Photo by: Marita Plez
A visit to Cologne isn’t complete without a trip to one of the most popular destinations in the world, the Cologne Cathedral.
Here at germany-travel, we aim to cover must-see destinations and activities in various German cities. Unshockingly, given the country’s historical connection with religion, we’ve covered a few churches (see: our post on Dresden). But the Cologne Cathedral perhaps takes the helm of all religious destinations, at least architecturally speaking.
The UNESCO World Heritage Site, which is today the the seat of the Archbishop of Cologne and the home to the administration of the Archdiocese of Cologne, is the most visited German destination, attracting around 20,000 visitors per day. Today, the Cologne Cathedral has evolved from a testament of the enduring legacy of Roman Catholicism to one of the world’s most popular destinations.
The High Gothic masterpiece is a five-aisled basilica, with a projecting transept and a two-tower facade. The construction, despite spanning over six centuries, is still completely unified. Among the constructural elements found in the Cologne Cathedral are the painted choir screens (1332-40), carved-oak choir stalls (1308-11), enormous stained-glass windows dating back to the 14th century, and an impressive collection of tombs of 12 archbishops, between 976 and 1612.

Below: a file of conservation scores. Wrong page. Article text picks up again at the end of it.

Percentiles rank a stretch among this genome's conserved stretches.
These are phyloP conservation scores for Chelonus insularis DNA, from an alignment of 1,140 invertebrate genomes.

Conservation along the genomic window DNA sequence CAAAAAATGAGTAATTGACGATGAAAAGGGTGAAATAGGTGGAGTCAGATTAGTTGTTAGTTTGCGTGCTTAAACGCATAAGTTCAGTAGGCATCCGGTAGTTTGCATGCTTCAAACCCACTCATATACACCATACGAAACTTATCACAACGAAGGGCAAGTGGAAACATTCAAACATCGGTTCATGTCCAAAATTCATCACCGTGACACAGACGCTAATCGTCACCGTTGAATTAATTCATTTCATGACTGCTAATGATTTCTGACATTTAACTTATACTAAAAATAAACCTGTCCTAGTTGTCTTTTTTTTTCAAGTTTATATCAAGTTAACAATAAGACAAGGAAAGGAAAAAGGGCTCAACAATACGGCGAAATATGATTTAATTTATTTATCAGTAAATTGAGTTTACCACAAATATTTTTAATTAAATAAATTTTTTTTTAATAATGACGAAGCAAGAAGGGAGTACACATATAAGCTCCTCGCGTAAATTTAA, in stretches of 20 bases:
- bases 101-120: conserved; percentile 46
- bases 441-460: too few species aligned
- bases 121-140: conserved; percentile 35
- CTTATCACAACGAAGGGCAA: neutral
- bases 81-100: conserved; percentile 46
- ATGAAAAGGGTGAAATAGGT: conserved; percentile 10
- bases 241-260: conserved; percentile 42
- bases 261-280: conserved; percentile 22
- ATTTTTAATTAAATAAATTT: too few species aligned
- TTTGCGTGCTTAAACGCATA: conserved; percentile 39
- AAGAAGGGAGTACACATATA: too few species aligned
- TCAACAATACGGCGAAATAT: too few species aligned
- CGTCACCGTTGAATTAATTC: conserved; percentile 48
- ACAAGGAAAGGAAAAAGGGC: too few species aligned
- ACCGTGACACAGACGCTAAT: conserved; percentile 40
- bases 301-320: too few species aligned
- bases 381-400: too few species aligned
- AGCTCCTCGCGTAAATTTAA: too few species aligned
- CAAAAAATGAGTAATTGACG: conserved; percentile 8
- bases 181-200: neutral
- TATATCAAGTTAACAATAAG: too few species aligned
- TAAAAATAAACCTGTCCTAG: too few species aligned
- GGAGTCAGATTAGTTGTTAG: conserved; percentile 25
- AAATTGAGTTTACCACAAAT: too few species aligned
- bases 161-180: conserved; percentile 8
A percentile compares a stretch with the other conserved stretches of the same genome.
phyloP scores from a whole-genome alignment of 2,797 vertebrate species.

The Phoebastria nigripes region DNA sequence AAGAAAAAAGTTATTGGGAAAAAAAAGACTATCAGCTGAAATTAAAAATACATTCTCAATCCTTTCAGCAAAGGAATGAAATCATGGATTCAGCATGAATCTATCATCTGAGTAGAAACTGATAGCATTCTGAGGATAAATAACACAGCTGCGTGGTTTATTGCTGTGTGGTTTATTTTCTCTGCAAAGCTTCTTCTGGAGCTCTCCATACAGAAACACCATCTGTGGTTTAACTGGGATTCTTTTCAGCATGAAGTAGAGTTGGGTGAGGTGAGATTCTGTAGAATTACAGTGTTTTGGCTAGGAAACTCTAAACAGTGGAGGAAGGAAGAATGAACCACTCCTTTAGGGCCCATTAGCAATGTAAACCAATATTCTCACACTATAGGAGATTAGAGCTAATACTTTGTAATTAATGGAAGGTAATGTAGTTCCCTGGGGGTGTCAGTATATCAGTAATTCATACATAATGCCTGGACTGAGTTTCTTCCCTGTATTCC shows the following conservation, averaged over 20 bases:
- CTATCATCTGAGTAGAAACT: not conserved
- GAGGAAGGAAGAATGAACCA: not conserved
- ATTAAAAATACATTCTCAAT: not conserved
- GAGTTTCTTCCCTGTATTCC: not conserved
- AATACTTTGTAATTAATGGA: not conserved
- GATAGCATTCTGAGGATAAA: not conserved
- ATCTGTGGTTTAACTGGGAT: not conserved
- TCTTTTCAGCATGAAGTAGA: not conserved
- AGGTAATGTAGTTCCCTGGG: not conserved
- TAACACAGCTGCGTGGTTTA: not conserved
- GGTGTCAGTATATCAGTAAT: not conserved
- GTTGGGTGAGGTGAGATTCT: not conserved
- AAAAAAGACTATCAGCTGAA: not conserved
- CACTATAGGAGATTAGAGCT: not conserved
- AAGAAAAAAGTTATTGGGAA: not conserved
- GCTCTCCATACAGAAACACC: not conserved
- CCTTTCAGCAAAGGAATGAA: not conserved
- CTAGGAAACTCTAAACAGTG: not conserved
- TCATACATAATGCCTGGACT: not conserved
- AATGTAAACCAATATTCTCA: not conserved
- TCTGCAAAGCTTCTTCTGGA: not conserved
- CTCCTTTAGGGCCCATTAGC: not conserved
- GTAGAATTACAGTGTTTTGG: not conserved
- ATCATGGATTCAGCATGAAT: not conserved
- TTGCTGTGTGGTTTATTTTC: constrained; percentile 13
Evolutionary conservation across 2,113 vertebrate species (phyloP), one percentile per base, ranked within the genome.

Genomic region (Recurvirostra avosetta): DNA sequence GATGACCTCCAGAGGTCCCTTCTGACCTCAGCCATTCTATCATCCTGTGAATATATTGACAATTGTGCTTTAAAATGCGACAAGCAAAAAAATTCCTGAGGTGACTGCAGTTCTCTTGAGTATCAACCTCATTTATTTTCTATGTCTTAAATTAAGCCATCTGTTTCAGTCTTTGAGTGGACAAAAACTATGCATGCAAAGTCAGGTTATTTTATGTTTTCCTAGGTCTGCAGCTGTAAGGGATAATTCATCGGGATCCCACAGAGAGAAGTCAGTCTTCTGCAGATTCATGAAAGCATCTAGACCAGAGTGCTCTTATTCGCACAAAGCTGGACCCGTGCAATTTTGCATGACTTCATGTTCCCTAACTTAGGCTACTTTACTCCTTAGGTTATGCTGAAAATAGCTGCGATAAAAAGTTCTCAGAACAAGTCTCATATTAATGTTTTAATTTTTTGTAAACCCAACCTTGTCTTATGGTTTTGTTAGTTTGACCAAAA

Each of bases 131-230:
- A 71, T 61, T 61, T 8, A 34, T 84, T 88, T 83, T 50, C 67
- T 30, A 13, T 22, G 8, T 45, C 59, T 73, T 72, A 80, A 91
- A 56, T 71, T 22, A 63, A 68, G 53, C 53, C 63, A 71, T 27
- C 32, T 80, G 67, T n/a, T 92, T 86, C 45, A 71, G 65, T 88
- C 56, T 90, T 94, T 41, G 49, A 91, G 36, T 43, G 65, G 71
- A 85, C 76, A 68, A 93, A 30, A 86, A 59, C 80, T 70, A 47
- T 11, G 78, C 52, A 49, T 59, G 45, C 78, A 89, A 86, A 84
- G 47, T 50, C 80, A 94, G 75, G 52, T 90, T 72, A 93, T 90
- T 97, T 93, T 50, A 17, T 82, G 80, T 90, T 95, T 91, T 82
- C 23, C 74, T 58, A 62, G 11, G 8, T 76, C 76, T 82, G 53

While the construction of the Cologne Cathedral began in 1248, it was only completed in 1880 after 632 years and two months. Construction was halted in 1473, leaving it unfinished for centuries, and was only restarted in the 19th century. The Cathedral also wasn’t spared by the Second World War II. It was severely damaged by air-raids, reduced to a state no fewer than fourteen bombs are capable of achieving, only to be completely restored in 1956. It is said that the Cathedral was spared total destruction for its majestic twin spires, which were used by the Allied air forces as a navigational landmark.
Even in the 13th century, the Cologne Cathedral was already hailed as “the mother and master of all churches in Germany”. Today, one can experience still the same. Visit the Cathedral from November to April between 6am and 7:30pm, and from May to October between 6am and 9pm. If you want to see the great views of Cologne, climb the Cathedral’s majestic tower for only 3€, and hear its tolling bell. Other cathedral visits, price listings and opening hours can be found here.
We don’t say “best” loosely here on germany-travel, but trust us when we say that a visit to the Cologne Cathedral is not just one of the best things to do in Cologne, but one of the best things to do in Germany.